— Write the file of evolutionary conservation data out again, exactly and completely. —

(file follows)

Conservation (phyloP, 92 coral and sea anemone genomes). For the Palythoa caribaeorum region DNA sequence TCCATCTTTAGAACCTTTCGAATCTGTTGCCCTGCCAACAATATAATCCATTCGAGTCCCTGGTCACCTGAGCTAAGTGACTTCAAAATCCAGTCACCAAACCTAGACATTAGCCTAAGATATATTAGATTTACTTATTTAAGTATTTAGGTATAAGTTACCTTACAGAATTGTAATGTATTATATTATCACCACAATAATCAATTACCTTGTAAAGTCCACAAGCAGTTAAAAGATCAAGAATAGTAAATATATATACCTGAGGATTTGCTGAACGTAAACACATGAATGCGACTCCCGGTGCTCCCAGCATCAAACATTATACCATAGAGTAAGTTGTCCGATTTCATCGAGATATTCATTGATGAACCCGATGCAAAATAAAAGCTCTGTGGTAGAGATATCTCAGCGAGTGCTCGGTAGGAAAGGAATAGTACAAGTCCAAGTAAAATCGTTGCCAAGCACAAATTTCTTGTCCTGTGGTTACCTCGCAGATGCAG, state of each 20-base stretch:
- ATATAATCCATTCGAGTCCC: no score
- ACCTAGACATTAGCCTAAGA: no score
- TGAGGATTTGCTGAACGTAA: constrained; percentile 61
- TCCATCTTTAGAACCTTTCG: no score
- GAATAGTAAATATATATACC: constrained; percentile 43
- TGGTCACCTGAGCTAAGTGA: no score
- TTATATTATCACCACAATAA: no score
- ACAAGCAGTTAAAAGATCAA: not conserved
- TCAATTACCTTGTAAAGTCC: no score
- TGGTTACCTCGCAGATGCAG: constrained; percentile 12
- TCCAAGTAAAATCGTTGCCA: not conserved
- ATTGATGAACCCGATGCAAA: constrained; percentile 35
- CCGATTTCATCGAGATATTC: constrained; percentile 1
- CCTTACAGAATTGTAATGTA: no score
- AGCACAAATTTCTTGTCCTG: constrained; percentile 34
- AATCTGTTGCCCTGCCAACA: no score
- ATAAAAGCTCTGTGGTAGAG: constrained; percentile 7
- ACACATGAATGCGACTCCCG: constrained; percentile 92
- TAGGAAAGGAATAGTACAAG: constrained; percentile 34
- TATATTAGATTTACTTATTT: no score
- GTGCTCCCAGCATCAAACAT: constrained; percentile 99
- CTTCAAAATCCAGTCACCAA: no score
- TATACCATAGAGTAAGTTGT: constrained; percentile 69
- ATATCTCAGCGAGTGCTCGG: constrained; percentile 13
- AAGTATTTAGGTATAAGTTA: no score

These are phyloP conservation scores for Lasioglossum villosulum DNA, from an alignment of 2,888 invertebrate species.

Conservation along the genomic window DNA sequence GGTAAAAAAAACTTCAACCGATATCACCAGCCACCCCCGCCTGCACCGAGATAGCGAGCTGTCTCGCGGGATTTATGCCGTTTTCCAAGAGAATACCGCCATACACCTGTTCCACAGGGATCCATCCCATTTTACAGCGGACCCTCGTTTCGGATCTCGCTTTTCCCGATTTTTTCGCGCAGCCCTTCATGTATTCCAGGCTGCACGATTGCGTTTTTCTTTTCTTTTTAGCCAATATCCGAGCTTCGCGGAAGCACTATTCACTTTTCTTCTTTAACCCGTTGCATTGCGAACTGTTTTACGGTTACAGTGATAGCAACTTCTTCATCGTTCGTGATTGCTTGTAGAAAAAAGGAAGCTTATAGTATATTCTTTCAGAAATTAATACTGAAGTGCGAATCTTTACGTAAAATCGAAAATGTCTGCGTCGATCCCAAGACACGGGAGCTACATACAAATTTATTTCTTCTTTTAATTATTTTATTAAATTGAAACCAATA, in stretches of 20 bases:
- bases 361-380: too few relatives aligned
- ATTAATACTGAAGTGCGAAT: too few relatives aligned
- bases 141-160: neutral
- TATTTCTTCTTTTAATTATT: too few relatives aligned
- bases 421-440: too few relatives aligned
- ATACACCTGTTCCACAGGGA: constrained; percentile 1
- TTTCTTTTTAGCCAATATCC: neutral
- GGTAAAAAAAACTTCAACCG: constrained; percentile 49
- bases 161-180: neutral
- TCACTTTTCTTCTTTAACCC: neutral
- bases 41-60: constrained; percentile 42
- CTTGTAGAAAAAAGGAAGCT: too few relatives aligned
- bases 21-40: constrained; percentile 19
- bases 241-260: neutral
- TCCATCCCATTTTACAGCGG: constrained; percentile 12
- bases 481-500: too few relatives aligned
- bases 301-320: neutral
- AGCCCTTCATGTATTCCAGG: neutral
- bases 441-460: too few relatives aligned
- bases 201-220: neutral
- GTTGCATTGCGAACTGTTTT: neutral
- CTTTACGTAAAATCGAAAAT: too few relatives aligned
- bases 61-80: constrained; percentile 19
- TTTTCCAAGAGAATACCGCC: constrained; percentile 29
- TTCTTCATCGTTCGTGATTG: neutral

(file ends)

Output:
Conservation (phyloP, 92 coral and sea anemone genomes). For the Palythoa caribaeorum region DNA sequence TCCATCTTTAGAACCTTTCGAATCTGTTGCCCTGCCAACAATATAATCCATTCGAGTCCCTGGTCACCTGAGCTAAGTGACTTCAAAATCCAGTCACCAAACCTAGACATTAGCCTAAGATATATTAGATTTACTTATTTAAGTATTTAGGTATAAGTTACCTTACAGAATTGTAATGTATTATATTATCACCACAATAATCAATTACCTTGTAAAGTCCACAAGCAGTTAAAAGATCAAGAATAGTAAATATATATACCTGAGGATTTGCTGAACGTAAACACATGAATGCGACTCCCGGTGCTCCCAGCATCAAACATTATACCATAGAGTAAGTTGTCCGATTTCATCGAGATATTCATTGATGAACCCGATGCAAAATAAAAGCTCTGTGGTAGAGATATCTCAGCGAGTGCTCGGTAGGAAAGGAATAGTACAAGTCCAAGTAAAATCGTTGCCAAGCACAAATTTCTTGTCCTGTGGTTACCTCGCAGATGCAG, state of each 20-base stretch:
- ATATAATCCATTCGAGTCCC: no score
- ACCTAGACATTAGCCTAAGA: no score
- TGAGGATTTGCTGAACGTAA: constrained; percentile 61
- TCCATCTTTAGAACCTTTCG: no score
- GAATAGTAAATATATATACC: constrained; percentile 43
- TGGTCACCTGAGCTAAGTGA: no score
- TTATATTATCACCACAATAA: no score
- ACAAGCAGTTAAAAGATCAA: not conserved
- TCAATTACCTTGTAAAGTCC: no score
- TGGTTACCTCGCAGATGCAG: constrained; percentile 12
- TCCAAGTAAAATCGTTGCCA: not conserved
- ATTGATGAACCCGATGCAAA: constrained; percentile 35
- CCGATTTCATCGAGATATTC: constrained; percentile 1
- CCTTACAGAATTGTAATGTA: no score
- AGCACAAATTTCTTGTCCTG: constrained; percentile 34
- AATCTGTTGCCCTGCCAACA: no score
- ATAAAAGCTCTGTGGTAGAG: constrained; percentile 7
- ACACATGAATGCGACTCCCG: constrained; percentile 92
- TAGGAAAGGAATAGTACAAG: constrained; percentile 34
- TATATTAGATTTACTTATTT: no score
- GTGCTCCCAGCATCAAACAT: constrained; percentile 99
- CTTCAAAATCCAGTCACCAA: no score
- TATACCATAGAGTAAGTTGT: constrained; percentile 69
- ATATCTCAGCGAGTGCTCGG: constrained; percentile 13
- AAGTATTTAGGTATAAGTTA: no score

These are phyloP conservation scores for Lasioglossum villosulum DNA, from an alignment of 2,888 invertebrate species.

Conservation along the genomic window DNA sequence GGTAAAAAAAACTTCAACCGATATCACCAGCCACCCCCGCCTGCACCGAGATAGCGAGCTGTCTCGCGGGATTTATGCCGTTTTCCAAGAGAATACCGCCATACACCTGTTCCACAGGGATCCATCCCATTTTACAGCGGACCCTCGTTTCGGATCTCGCTTTTCCCGATTTTTTCGCGCAGCCCTTCATGTATTCCAGGCTGCACGATTGCGTTTTTCTTTTCTTTTTAGCCAATATCCGAGCTTCGCGGAAGCACTATTCACTTTTCTTCTTTAACCCGTTGCATTGCGAACTGTTTTACGGTTACAGTGATAGCAACTTCTTCATCGTTCGTGATTGCTTGTAGAAAAAAGGAAGCTTATAGTATATTCTTTCAGAAATTAATACTGAAGTGCGAATCTTTACGTAAAATCGAAAATGTCTGCGTCGATCCCAAGACACGGGAGCTACATACAAATTTATTTCTTCTTTTAATTATTTTATTAAATTGAAACCAATA, in stretches of 20 bases:
- bases 361-380: too few relatives aligned
- ATTAATACTGAAGTGCGAAT: too few relatives aligned
- bases 141-160: neutral
- TATTTCTTCTTTTAATTATT: too few relatives aligned
- bases 421-440: too few relatives aligned
- ATACACCTGTTCCACAGGGA: constrained; percentile 1
- TTTCTTTTTAGCCAATATCC: neutral
- GGTAAAAAAAACTTCAACCG: constrained; percentile 49
- bases 161-180: neutral
- TCACTTTTCTTCTTTAACCC: neutral
- bases 41-60: constrained; percentile 42
- CTTGTAGAAAAAAGGAAGCT: too few relatives aligned
- bases 21-40: constrained; percentile 19
- bases 241-260: neutral
- TCCATCCCATTTTACAGCGG: constrained; percentile 12
- bases 481-500: too few relatives aligned
- bases 301-320: neutral
- AGCCCTTCATGTATTCCAGG: neutral
- bases 441-460: too few relatives aligned
- bases 201-220: neutral
- GTTGCATTGCGAACTGTTTT: neutral
- CTTTACGTAAAATCGAAAAT: too few relatives aligned
- bases 61-80: constrained; percentile 19
- TTTTCCAAGAGAATACCGCC: constrained; percentile 29
- TTCTTCATCGTTCGTGATTG: neutral